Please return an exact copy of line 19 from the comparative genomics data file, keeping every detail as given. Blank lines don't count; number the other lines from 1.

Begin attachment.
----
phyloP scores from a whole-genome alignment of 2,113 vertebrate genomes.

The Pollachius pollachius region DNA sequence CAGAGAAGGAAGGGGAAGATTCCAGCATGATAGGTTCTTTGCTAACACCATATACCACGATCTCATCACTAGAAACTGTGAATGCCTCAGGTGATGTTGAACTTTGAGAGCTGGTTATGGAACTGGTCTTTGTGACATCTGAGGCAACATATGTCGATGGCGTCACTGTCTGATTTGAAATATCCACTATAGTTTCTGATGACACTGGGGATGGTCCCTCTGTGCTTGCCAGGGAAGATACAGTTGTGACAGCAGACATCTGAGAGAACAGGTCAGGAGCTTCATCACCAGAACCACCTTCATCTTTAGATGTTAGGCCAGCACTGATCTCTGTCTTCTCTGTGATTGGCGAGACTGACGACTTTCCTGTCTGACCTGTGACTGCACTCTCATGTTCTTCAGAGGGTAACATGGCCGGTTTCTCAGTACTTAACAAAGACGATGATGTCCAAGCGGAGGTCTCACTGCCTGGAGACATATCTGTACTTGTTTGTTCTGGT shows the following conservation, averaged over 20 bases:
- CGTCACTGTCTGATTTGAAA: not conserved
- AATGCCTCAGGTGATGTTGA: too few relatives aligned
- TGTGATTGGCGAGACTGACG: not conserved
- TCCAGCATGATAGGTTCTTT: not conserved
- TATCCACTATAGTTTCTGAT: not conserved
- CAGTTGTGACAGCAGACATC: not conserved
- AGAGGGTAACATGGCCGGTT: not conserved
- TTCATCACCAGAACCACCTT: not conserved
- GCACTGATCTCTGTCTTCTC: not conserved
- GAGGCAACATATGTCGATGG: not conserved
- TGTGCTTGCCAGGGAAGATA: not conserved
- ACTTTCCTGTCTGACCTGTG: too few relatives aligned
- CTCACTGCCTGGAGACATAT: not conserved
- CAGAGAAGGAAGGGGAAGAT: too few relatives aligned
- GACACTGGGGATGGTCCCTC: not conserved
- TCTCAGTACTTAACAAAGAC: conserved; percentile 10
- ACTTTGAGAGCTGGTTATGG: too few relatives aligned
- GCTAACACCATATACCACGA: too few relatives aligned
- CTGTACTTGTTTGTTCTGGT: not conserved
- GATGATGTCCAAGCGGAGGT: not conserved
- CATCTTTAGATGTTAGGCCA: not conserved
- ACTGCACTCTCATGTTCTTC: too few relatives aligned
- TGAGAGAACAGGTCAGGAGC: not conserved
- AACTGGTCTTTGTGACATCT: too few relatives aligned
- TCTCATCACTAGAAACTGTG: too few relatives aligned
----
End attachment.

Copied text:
- ACTTTGAGAGCTGGTTATGG: too few relatives aligned